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This bold girl is ushering in a new wave of media representation for Latinos.

Seeing ourselves represented in the media in a fun and fearless way is a wonderful thing for the Latino community.

The second I saw the spark of self-confidence in the little girl's eyes, I knew Bomba Estéreo's music video "Soy Yo" would be different.

You may have heard of Bomba Estéreo — they're a Colombian band that's seen some heightened success recently. Will Smith teamed up with them on the song "Fiesta," and "Soy Yo" plays in a badass recent Target commercial starring Rita Moreno. The Spanish phrase "bomba estéreo" is a term used in Colombia for a really cool, awesome, badass party ... and I can definitely imagine being at one of those, dancing the night away with "Soy Yo" playing on repeat.

The song's title means "I'm Me" in Spanish, and the video proudly showcases a curious and modern little girl roaming a neighborhood. Throughout the song, she comes upon a series of things that could be considered obstacles to anyone who may not be sure of themselves, but she knocks each one down with pure gold bravado.


This little girl may very well be my spirit animal.

I was so transfixed by the protagonist's delightfully confident swagger that after I watched it, I immediately called my sister to have her watch too.

We both instantly fell in love with the pint-sized star and agreed the little girl has a striking resemblance to my sister when she was that age — actions and all, which made it that much cooler. Watch the video for yourself:

So, yeah, this is a well-made music video, and the song is pretty catchy. But for the Latino community, this video is a really big deal even beyond all that.

Why? Because I almost never saw myself represented in the media when I was a kid.

I didn't have a Latina version of a Winnie Cooper character from "The Wonder Years" on television when I was growing up. Sure, we had the hilarious La Chilindrina, a bonafide crybaby and drama queen, from the hugely popular television show "El Chavo del Ocho," which I adore. But she wasn't exactly the picture of self-confidence. And she also doesn't depict what I consider an accurate representation of little girls in the Latino community.

So this video matters A LOT. Young Latino girls now will have someone like this video's protagonist on screen, and they can relate to her. She looks like them, and she's fearless and bold in a music video from a band that's getting a big break in America. That's amazing. Where have girls like her on TV been all my life?

The video opens with our heroine spinning around in her salon chair.

She absolutely loves the way she looks — no fancy curls or updo needed. This scene screams, "I love myself!" It's an awesome display of self-confidence.

Sure, her look may not fit the stereotypical mold of what some people consider attractive, but she loves it and that's all that matters. Get it, girl! If all of us could look in the mirror and be as confident as she is, that would be a wonderful thing.

Then comes a face-off with a pair of girls, where our protagonist unapologetically toot-toots their negativity away.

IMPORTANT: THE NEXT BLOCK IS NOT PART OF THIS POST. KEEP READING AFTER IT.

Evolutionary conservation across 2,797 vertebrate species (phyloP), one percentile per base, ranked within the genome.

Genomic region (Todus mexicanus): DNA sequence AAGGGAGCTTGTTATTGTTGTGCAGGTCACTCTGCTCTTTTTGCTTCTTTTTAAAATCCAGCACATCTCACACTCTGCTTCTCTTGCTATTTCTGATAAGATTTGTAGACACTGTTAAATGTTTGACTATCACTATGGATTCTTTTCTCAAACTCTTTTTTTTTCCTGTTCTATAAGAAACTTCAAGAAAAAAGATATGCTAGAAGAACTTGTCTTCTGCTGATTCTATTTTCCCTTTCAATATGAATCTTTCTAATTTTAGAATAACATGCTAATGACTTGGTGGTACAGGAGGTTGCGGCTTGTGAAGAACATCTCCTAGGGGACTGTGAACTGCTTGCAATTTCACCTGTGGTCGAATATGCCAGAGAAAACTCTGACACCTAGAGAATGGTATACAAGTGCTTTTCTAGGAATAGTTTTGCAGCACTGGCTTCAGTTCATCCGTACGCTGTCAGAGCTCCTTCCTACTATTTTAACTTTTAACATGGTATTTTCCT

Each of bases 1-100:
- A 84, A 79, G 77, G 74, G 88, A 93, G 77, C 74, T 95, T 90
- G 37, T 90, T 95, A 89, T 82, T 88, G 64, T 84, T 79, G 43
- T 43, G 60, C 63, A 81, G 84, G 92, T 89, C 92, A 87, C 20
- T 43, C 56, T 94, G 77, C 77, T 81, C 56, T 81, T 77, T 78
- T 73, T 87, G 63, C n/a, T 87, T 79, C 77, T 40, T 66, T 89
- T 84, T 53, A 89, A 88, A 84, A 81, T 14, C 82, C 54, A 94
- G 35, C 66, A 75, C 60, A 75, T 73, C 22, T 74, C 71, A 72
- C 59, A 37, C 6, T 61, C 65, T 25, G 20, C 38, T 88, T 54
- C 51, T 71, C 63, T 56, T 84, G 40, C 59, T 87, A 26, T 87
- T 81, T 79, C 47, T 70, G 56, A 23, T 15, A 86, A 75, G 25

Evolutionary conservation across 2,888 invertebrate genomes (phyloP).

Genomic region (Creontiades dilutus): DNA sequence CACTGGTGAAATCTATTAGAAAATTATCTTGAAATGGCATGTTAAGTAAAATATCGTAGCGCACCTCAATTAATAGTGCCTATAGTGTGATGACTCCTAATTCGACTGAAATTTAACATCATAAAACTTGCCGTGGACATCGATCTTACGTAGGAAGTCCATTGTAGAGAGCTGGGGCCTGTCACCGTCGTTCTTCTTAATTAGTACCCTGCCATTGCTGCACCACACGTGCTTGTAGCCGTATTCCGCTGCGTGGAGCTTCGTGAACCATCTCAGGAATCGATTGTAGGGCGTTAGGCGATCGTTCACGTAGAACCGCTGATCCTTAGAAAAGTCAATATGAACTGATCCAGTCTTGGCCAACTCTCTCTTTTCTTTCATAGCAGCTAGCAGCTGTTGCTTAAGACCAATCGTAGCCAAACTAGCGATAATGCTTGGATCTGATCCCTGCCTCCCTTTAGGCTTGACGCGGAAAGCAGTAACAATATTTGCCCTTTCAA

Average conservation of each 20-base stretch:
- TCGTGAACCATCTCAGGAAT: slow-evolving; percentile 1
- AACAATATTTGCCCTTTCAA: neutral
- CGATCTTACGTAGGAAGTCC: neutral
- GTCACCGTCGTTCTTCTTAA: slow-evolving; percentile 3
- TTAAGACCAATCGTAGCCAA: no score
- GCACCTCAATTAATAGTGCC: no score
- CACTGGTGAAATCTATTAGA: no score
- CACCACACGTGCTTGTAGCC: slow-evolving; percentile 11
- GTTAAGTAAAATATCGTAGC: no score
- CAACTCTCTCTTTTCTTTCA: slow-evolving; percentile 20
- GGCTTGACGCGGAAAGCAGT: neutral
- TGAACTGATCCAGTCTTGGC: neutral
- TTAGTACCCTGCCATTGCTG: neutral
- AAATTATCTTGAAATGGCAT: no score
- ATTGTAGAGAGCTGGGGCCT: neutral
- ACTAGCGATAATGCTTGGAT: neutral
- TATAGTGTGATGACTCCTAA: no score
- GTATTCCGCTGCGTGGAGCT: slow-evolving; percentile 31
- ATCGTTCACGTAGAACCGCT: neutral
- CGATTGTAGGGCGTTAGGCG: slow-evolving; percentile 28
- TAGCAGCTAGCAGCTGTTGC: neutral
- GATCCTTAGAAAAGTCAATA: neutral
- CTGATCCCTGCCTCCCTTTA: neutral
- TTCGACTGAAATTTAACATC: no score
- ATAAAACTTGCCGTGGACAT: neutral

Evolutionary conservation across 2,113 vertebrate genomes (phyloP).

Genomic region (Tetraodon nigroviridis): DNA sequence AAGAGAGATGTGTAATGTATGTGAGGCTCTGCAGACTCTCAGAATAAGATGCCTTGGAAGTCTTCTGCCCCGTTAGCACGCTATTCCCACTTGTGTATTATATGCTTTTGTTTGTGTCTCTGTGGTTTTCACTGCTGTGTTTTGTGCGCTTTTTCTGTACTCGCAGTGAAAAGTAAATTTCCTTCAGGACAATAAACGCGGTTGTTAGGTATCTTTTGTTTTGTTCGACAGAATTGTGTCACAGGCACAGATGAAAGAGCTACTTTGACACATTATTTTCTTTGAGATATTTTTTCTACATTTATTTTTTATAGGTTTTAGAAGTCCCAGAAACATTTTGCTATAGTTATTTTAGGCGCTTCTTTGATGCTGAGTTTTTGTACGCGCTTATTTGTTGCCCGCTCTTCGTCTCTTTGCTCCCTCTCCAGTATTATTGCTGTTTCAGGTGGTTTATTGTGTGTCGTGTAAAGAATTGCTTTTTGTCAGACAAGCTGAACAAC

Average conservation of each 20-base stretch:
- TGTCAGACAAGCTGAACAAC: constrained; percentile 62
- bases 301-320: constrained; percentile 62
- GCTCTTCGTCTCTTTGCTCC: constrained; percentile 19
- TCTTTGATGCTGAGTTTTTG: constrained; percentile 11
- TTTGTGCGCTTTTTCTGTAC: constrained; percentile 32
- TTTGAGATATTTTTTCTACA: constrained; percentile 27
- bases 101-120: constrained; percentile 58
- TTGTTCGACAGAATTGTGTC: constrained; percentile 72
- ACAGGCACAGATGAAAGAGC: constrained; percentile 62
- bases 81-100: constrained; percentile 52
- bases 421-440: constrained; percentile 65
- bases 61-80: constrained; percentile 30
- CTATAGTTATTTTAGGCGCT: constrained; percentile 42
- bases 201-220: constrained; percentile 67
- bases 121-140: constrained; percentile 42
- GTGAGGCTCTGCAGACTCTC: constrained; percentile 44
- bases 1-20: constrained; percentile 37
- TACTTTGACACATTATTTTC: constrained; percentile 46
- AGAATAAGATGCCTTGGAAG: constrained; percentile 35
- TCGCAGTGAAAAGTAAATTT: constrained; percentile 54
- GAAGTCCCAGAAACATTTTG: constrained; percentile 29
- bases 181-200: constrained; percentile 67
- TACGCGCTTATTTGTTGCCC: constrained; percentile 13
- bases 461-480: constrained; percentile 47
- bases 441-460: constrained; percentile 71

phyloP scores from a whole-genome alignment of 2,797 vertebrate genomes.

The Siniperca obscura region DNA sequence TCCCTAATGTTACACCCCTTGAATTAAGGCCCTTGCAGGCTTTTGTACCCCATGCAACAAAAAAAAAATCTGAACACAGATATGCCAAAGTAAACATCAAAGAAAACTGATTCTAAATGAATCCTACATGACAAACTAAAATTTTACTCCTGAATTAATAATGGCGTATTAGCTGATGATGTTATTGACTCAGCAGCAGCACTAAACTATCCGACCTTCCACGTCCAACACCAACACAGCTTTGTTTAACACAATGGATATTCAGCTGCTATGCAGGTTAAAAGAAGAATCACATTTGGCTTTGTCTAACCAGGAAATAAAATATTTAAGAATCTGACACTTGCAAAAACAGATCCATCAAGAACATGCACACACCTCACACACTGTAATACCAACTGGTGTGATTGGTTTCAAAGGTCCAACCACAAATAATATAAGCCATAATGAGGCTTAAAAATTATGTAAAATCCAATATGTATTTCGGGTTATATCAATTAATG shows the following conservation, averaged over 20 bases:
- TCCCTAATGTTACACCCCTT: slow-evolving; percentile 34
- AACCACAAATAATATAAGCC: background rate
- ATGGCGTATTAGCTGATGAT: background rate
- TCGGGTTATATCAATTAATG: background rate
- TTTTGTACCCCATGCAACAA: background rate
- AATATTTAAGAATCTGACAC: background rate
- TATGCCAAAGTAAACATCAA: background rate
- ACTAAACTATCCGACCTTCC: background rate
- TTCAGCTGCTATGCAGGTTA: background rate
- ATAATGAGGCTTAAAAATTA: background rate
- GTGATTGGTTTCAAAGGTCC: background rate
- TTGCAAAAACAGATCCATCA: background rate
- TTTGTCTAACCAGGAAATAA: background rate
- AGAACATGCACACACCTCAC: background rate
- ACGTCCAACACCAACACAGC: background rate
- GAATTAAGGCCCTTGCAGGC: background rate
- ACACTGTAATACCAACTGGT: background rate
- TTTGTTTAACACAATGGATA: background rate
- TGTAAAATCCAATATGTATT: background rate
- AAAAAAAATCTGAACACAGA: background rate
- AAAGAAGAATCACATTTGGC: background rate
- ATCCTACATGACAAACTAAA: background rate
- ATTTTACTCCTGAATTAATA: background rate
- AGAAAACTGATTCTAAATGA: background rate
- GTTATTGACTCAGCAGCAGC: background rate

Just when we expect our little starlet to feel intimidated, powerless, or embarrassed over the sneers of her peers, like in most tween movies and old after-school specials, she busts out her flute and plays with unapologetic originality.  

This scene is proof that you don't always have to fight when you feel threatened or intimidated: You can diffuse the situation by just being your goofy self too.

The music video also tackles fearlessness in the most delightful way possible when our main character jumps into a basketball game.

Sure, she may not have the skills of the others playing in the pickup basketball game ... but that's not going to stop her from trying anyway. She doesn't need the b-ball skills to impress. She's got the confidence and the courage to just go for it, and that speaks volumes.

On her last stop, the girl encounters a trio of breakdancing boys and adds her own funky fresh moves.

OK, so she doesn't dance exactly like them, but she has her own impressive moves that she's happy to bust out, and they showcase her unshakeable confidence in herself and her originality. Yassss! Here's a tiny sample:

And a little something like this...

Or even this classic move...

I. Love. This.

Watching a young Latina girl walk around like the world is her oyster is mind-blowingly awesome.

This video makes a powerful statement for the next generation of girls about what they can do. It's a massive cultural shift.Can I get a heck yeah for this awesome representation of pride and self-confidence for Latina girls everywhere?

Director Torben Kjelstrup says his inspiration for the video came from an old photo of his girlfriend from the '90s. "She was looking so overly confident that she totally pulled it off, and I felt it resonated perfectly with the theme of 'Soy Yo.'" He said Sarai, the lead actress in the video, took it to the next level with her performance. Hell yes, she did.

This video makes me feel elated (and not just because I can't stop dancing while listening to the song). It makes me excited about the new direction Latino representation is taking that includes more self-awareness, more self-worth, and a great desire to show it all off.

Get. It. Girl.

Pop Culture

Artist uses AI to create ultra realistic portraits of celebrities who left us too soon

What would certain icons look like if nothing had happened to them?

Mercury would be 76 today.

Some icons have truly left this world too early. It’s a tragedy when anyone doesn’t make it to see old age, but when it happens to a well-known public figure, it’s like a bit of their art and legacy dies with them. What might Freddie Mercury have created if he were granted the gift of long life? Bruce Lee? Princess Diana?